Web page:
Hackers have hit an outdoor apparel company, The North Face. A credential stuffing attack cost the company data of 194,905 of its customers.
The North Face issued a notification to affected users, saying an unusual activity on the company’s website prompted an investigation concluding hackers carried out a credential stuffing attack.
Hackers often use credentials obtained from leaked databases to carry out this type of attack. Cybersecurity experts advise using multiple passwords precisely to avoid credential stuffing attacks, where cyber criminals reuse old credentials.
According to The North Face, the company believes threat actors had user login and password information to access their accounts.
Once inside, threat actors could access a wide array of personal information, such as users’ billing address, shipping address, name and surname, email address, date of birth, phone number, and gender.
However, the company denied hackers could have accessed any payment data, as The North Face claims they do not keep copies of payment card details on their website.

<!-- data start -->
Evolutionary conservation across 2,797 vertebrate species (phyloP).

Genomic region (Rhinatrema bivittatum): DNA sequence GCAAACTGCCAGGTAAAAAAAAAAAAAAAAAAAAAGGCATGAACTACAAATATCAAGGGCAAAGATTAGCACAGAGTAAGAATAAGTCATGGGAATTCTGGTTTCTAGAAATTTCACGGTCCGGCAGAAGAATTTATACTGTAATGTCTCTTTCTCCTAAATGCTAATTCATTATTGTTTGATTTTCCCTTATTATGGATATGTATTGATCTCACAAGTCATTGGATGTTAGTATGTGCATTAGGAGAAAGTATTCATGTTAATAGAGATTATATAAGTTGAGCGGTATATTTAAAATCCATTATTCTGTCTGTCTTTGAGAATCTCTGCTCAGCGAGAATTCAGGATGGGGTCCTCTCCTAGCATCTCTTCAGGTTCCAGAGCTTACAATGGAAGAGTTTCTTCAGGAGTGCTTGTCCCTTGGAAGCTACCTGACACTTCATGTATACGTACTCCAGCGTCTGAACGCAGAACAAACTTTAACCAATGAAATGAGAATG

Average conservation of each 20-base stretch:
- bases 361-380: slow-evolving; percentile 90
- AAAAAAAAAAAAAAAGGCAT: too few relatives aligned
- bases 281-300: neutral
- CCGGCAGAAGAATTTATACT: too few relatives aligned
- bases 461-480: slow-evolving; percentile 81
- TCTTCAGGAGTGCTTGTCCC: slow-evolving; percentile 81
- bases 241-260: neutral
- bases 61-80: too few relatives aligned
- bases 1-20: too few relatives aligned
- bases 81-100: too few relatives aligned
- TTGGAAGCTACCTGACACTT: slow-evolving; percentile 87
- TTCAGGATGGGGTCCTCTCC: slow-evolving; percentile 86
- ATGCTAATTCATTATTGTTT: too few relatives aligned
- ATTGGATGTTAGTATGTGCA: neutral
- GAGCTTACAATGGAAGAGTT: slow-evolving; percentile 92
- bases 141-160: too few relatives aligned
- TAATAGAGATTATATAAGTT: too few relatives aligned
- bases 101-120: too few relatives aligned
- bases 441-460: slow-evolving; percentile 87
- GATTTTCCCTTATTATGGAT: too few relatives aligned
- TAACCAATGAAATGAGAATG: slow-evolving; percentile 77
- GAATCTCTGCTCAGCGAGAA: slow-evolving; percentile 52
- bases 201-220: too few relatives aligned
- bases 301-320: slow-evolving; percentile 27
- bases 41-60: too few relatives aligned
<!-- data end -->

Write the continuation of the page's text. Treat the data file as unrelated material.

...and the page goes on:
“We only retain a “token” linked to your payment card, and only our third-party payment card processor keeps payment card details. The token cannot be used to initiate a purchase anywhere other than on thenorthface.com,” the company said in a statement.
The company also said it deleted payment tokens and reset user passwords upon learning about the attacks.
Cheap and damaging
According to Antoine Vastel, Head of Research at cybersecurity firm DataDome, the process is cheap and automated.
“Hackers can get started with credential stuffing attacks by investing as little as $500 in credential stuffing software, access to email and password combo lists, and the use of both public and private proxy services to distribute their attack across thousands of IP addresses to bypass traditional rate limiting techniques,” Vastel told Cybernews.
Modern credential stuffing attacks are a number game. With automated tools, threat actors can check hundreds of thousands of credentials on several websites at a time.
There’s a whole ecosystem working to accommodate attackers. According to the FBI, criminals advertise stolen credentials on publicly accessible forums.
“If attackers are successful in compromising a victim account, they may attempt to drain the account of stored value, leverage or re-sell credit card numbers and other personally identifiable information, submit fraudulent transactions […],” FBI’s notification reads.
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